Well it’s raining drooling dogs in Oregon, but the newsroom is still firing. Last month I wrote about the rise of nonprofit journalism, and how very essential media collaboration is to our future work in this industry. As we head into winter at InvestigateWest, I’m super excited to be rolling up my sleeves in one of the largest media collaborations we’ve undertaken to date.
I wish I could tell you about all the amazing work that’s being done, and the fabulous group of people I am working with. Alas, some things are still sacred – even in today’s jaw-dropping news cycle – and among them is the media embargo. So I’ll have to keep my keyboard silent on the details for now. But since I look forward to the day I can write to all of you in more depth about this work, what I offer today is a bit of a primer.
If you saw our work on the Portland housing market last year, then you know that big data is one of the primary seeds of great journalism. It was data-mining that helped James Gordon and me see the forces behind the cash purchasing of housing that upended prices in the real estate market last year. And it’s data that underpins enormously successful journalism projects nationally and worldwide, like last year’s look at the state mental health system in Florida, and the Center for Public Integrity’s analysis of sexual assault on college campuses, which led to the Campus SaVE Act in 2013. You can find a treasure trove of these kinds of projects in the annual list of Philip Meyer Awards, which recognizes the best of them.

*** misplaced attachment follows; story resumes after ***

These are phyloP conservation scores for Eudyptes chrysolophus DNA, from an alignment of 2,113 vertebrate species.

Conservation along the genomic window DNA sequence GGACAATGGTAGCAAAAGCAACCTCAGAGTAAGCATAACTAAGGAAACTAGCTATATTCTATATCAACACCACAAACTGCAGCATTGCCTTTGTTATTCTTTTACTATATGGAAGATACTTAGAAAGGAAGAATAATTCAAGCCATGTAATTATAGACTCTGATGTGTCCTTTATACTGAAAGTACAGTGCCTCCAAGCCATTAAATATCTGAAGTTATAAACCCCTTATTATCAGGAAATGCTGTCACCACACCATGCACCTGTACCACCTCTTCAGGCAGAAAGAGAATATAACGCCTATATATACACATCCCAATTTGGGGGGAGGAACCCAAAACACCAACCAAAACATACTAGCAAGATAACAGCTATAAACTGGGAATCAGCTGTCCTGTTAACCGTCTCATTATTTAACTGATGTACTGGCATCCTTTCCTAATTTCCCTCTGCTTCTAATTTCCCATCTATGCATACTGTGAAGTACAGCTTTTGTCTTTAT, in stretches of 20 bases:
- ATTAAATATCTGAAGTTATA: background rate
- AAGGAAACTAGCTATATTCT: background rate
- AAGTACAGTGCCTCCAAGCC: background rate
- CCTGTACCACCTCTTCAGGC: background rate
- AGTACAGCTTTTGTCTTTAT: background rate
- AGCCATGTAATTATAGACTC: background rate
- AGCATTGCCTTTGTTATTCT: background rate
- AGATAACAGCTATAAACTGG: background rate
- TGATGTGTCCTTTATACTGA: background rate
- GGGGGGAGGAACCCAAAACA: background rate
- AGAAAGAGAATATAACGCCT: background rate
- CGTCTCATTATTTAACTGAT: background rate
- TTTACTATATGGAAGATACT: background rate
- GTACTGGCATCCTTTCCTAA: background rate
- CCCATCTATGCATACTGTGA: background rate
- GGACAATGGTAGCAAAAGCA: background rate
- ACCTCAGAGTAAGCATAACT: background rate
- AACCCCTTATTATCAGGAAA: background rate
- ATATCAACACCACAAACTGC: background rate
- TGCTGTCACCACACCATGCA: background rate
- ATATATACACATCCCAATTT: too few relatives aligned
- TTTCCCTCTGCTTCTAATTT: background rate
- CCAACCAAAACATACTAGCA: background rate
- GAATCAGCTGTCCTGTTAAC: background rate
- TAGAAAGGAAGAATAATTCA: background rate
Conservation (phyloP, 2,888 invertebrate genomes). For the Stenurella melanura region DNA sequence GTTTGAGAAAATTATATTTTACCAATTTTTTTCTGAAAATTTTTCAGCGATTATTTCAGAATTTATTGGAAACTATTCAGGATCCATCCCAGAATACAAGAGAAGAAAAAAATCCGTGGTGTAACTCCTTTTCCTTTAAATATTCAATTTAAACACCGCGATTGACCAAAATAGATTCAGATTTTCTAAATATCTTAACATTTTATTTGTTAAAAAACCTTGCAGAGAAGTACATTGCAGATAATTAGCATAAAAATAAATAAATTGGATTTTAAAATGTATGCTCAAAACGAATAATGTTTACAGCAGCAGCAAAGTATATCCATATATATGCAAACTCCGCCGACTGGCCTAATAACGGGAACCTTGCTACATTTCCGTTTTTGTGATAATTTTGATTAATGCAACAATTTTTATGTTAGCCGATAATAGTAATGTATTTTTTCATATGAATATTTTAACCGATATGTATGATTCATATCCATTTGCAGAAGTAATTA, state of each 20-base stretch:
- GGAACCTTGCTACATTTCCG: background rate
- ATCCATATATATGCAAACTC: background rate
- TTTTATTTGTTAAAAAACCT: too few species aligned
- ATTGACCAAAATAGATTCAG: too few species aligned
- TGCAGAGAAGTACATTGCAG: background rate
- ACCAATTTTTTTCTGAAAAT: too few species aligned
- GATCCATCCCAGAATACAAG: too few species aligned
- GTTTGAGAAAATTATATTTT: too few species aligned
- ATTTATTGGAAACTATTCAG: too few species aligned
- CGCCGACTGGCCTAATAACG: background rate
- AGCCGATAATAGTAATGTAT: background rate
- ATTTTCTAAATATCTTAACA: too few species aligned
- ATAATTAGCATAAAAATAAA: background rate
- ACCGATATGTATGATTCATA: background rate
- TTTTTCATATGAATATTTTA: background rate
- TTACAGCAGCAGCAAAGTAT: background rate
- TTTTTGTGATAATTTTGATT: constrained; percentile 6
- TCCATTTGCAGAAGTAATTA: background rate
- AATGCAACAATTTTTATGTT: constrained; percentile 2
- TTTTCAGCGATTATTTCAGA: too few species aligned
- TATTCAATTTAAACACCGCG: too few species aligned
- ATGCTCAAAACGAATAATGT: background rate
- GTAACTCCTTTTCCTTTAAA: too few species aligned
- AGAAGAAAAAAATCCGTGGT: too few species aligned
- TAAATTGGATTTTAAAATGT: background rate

Back in June, when I was on fire about current projects and just swooning over big data overall, I spent some time emailing with friend and colleague Ashawnta Jackson at the Center for Data Arts Research at The New School in New York. Our conversation about data’s new role in journalism is especially pertinent now. I hope you enjoy it, and that it gives you another view of the work that we do.